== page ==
Paul Lawrence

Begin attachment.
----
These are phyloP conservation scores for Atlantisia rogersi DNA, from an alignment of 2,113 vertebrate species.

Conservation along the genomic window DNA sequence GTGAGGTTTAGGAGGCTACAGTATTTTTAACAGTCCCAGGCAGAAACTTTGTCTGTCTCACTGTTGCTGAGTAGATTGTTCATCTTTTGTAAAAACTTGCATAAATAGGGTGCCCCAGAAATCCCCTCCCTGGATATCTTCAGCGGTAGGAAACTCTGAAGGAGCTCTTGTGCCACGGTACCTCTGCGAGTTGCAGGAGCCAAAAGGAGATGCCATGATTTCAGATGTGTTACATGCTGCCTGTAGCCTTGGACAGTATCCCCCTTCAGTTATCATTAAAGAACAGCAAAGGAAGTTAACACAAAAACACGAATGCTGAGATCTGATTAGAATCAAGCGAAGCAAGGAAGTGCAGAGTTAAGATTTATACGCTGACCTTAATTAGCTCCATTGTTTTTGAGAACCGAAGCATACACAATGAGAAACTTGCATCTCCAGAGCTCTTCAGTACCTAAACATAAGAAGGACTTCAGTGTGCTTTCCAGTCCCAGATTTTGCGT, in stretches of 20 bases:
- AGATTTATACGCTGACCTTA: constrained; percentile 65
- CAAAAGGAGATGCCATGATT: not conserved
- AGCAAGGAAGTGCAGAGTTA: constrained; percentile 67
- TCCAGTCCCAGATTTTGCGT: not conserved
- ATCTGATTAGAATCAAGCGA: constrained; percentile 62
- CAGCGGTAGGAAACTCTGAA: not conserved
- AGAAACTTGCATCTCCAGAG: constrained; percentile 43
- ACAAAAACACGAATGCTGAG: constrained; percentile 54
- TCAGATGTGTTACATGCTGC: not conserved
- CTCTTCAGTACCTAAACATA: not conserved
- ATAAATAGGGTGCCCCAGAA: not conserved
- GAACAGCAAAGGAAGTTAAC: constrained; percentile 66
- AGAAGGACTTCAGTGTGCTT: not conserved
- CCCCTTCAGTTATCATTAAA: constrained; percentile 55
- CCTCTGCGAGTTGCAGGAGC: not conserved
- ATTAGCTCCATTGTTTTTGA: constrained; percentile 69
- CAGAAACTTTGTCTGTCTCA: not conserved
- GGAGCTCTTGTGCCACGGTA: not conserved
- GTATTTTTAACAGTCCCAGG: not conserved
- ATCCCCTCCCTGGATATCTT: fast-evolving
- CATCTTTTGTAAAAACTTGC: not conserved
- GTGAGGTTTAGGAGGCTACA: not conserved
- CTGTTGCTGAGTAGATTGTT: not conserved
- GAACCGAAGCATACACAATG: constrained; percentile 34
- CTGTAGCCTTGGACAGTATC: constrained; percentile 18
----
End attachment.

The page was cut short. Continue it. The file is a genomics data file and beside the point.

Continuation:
Paul Lawrence is an entrepreneur who has made his living starting and running a series of profitable businesses. One day while cleaning his mother's pool for a few extra bucks, it dawned on Paul that he could perhaps start his own pool cleaning business. He carefully employed all the marketing techniques that he had learned in school and designed his first flyer. Immediately the business took off and within a week, Paul had his own little business. He quickly expanded, hired employees and then eventually sold it some relatives who made well over $250,000 in the next year before they eventually sold it for a six figure profit. After finishing college, Paul did a brief stint in a management program for a national rental company, but he quickly realized that he was much happier running his own show. Paul left the rental company and launched one of the most financially successful independent ballroom dance instruction companies in the state of Florida where he received quite a bit of media attention for his revolutionary business practices that included front page features in the Life Style section of the Sun Sentinel, features in the Miami Herald, Boca News, Center Stage Entertainment and many others. With that business running profitably, Paul started several other businesses either individually or as partnerships that included a million dollar video production company, a mortgage brokerage, a home maintenance business, several mail order companies, a business consulting service among others.With a love of movies, Paul began to work at breaking into Hollywood as a screenwriter where he's beaten the odds by becoming a produced writer. He is a credited writer for the film CRUEL WORLD, starring Jaime Presley and Eddie Furlong and has signed a development deal for a national television series with one of the world's largest producers of television and films among his half a dozen sales and options of movie scripts he wrote. Paul is the creator of the Quick & Easy Microbusiness program.